The court heard White, who was born male and now identifies as a woman, used her "transgender persona" to put herself in contact with vulnerable women.
Passing sentence, Judge Christopher Batty said: "You are a predator and highly manipulative and in my view you are a danger.
"You represent a significant risk of serious harm to children, to women and to the general public."
White was on remand at HMP New Hall for other offences when she attacked the two women between September and October last year.
She was moved to a male prison after pleading guilty to the offences in September.
She also is highly unlikely to be moved back into a women's prison due to the risk she poses even if she were to be legally declared a woman, the BBC understands.
The court heard White has previous convictions for indecent assault, indecent exposure and gross indecency involving children, violence and dishonesty.
Prosecutor Christopher Dunn told the court: "She is allegedly a transgender female.
"The prosecution say allegedly because there's smatterings of evidence in this case that the defendant's approach to transitioning has been less than committed.
"The prosecution suggest the reason for the lack of commitment towards transitioning is so the defendant can use a transgender persona to put herself in contact with vulnerable persons she can then abuse."
White, who was born Stephen Wood and is originally from the Manchester area, was first arrested last August after attacking a 66-year-old neighbour with a steak-knife in Mytholmroyd.
While on remand at HMP New Hall, she began gender re-alignment, wearing a wig, make-up and false breasts.
Prison worker on duty when man hanged himself dozed off
and rushed checks because she had diarrhoea
By Helen Johnson 31 Oct, 2018
A prison worker fell asleep on duty in the hours before a paranoid schizophrenic was found dead in his cell - and admitted at an inquest she was 'in a hurry' to complete morning checks because she had diarrhoea.
Bradley Brown, 32, was found hanged three days after being transferred to HMP Buckley Hall in Rochdale in August 2017.
A jury at a seven-day inquest into his death heard that the member of staff responsible for patrolling his cell block was caught sleeping during her night shift - around six hours before Bradley was discovered dead.
The same member of staff also failed to take action when she discovered, during her morning rounds, that Bradley had covered the viewing hatch into his cell with a towel.
The inquest heard that Lynn Kershaw, who was an operational support grade (OSG) - the rank below a prison officer - failed to tell any other colleagues that she had not been able to see or speak to Bradley to confirm he was safe and well.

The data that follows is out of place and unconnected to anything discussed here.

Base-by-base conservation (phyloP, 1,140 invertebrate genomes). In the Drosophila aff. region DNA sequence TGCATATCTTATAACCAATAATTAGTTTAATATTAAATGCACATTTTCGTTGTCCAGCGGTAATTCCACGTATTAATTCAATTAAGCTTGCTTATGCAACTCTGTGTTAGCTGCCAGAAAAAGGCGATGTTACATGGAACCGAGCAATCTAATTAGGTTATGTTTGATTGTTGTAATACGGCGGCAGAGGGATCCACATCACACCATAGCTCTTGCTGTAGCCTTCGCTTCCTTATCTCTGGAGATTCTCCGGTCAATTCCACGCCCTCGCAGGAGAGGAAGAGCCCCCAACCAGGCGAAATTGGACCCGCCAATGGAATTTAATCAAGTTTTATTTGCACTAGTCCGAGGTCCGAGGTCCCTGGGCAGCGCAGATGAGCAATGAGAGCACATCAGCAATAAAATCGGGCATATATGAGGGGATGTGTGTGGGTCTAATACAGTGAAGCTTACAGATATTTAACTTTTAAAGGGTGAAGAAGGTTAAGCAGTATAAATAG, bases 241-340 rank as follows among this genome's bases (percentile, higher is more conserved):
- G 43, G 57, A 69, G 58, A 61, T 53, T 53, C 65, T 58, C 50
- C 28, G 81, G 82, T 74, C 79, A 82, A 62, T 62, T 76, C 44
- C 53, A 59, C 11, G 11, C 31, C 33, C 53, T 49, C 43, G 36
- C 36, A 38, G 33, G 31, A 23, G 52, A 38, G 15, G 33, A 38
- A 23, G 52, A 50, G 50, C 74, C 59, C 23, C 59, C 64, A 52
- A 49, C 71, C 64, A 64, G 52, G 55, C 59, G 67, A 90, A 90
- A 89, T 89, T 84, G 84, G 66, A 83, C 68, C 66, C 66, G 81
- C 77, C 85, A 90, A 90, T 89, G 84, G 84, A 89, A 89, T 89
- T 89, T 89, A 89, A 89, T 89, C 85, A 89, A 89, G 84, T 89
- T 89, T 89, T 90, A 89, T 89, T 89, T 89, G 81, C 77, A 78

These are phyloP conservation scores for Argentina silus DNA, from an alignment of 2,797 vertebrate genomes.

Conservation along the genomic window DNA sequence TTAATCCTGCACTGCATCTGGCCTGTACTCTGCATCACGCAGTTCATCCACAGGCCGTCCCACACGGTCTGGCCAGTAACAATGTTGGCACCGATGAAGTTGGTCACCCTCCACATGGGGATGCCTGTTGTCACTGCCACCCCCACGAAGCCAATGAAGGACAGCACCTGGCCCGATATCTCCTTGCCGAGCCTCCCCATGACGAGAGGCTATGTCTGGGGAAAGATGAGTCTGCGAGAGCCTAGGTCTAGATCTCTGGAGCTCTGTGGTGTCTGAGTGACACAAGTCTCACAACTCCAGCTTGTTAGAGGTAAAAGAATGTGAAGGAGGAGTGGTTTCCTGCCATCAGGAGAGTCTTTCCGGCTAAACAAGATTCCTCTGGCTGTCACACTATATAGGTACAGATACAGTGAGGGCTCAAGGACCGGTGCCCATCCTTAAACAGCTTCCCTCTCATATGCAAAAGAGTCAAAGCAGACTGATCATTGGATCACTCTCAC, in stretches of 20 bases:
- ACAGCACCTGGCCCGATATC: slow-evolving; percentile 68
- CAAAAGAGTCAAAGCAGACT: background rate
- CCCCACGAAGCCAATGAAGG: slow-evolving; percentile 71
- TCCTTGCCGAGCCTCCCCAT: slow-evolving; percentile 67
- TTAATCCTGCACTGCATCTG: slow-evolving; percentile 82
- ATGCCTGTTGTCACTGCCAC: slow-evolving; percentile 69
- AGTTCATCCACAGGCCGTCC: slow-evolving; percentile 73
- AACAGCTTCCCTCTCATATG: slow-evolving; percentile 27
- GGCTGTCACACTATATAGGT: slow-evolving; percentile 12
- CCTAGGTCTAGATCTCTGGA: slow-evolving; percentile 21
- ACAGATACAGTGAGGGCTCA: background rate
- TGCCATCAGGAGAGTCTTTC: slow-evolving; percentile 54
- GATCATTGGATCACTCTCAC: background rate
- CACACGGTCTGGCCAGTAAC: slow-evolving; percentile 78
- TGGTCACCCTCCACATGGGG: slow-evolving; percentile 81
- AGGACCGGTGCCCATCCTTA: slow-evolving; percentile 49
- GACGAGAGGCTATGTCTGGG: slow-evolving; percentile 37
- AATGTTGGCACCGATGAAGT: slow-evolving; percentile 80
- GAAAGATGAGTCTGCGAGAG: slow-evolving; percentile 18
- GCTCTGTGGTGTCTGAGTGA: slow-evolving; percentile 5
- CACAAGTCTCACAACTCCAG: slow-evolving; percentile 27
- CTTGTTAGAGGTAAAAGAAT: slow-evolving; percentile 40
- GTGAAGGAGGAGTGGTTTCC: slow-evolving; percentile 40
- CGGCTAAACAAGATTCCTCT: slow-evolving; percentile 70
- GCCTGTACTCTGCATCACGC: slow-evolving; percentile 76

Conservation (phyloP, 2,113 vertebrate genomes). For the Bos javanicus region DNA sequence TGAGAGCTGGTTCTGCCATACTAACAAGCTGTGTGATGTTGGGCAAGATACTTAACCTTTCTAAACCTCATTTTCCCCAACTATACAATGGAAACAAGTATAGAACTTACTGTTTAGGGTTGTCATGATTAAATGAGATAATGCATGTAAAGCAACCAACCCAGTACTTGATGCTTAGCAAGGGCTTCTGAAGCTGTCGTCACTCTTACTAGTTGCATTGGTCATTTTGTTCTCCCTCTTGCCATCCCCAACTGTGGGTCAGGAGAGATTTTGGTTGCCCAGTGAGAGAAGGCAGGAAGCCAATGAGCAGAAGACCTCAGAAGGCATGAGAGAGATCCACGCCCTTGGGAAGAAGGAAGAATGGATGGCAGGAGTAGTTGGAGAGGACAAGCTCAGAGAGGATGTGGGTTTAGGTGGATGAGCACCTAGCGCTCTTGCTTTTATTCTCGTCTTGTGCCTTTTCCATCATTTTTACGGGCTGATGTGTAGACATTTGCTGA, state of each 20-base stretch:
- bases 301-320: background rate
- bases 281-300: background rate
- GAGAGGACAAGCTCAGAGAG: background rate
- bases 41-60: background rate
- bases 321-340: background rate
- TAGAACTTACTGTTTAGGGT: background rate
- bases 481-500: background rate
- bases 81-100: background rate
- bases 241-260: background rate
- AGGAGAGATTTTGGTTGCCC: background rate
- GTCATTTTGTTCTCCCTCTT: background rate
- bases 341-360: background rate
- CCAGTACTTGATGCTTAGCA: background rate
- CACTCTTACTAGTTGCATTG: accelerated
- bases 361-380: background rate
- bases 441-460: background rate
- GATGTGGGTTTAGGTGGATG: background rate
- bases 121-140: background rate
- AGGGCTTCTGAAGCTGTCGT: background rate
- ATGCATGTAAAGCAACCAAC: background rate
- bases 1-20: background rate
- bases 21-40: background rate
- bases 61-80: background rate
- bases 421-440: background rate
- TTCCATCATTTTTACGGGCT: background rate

She said that was because she was 'in a hurry' to complete her morning checks at the end of her shift - when Bradley was most probably dead - because she was was recovering from a stomach bug and had the runs.
The jury was asked to consider if Ms Kershaw's failure to stay awake, along with a series of other failings, contributed to Bradley's death.
Fracking activists to appeal against prison sentences
Three activists were first people to receive jail terms for anti-fracking protests in UK
By Frances Perraudin 5 Oct, 2018
Three environmental activists who became the first people to be jailed for an anti-fracking protest in the UK are to appeal against their sentences amid growing anger over their “excessive and extraordinary” punishments.
Last week, Simon Roscoe Blevins, 26, and Richard Roberts, 36, were sentenced to 16 months in prison, and Richard Loizou, 31, was given 15 months after a jury at Preston crown court convicted them of causing a public nuisance.
The men were charged after taking part in a four-day protest that blocked a convoy of trucks carrying drilling equipment from entering the Preston New Road fracking site near Blackpool in July last year.
Kirsty Brimelow QC, the head of the international human rights team at Doughty St Chambers, who is leading the appeal on a pro bono basis, said: “We are applying to the court of appeal for expedition of the appeal. We are fortunate in this country that there is this option. The core submission in this case was made at Preston crown court – that it is wrong to lock up peaceful protesters.”
On Saturday, friends, family and supporters of the three men will stage a solidarity demonstration outside HMP Preston, where they are being held. Planton Loizou, a former tour operator and the father of Richard Loizou, will attend his first political protest in more than 40 years.
“It’s pointless putting them in prison, because what this has done is turn me and his mother and the rest of the family into activists,” he said. “I was a Conservative through and through for the first 32 years of my voting life. My wife wasn’t and I didn’t listen to her and that was a mistake.”
Rosalind Blevins, a former scientific researcher, said she had been expecting her son, Simon, to receive a fine or community service. “He didn’t hurt anyone, assault anyone, intimidate anyone or even verbally abuse anyone, nor did he damage any property,” she said. “I’m proud of him for daring to stand up for what he believes in. I know him to be a fundamentally good person.”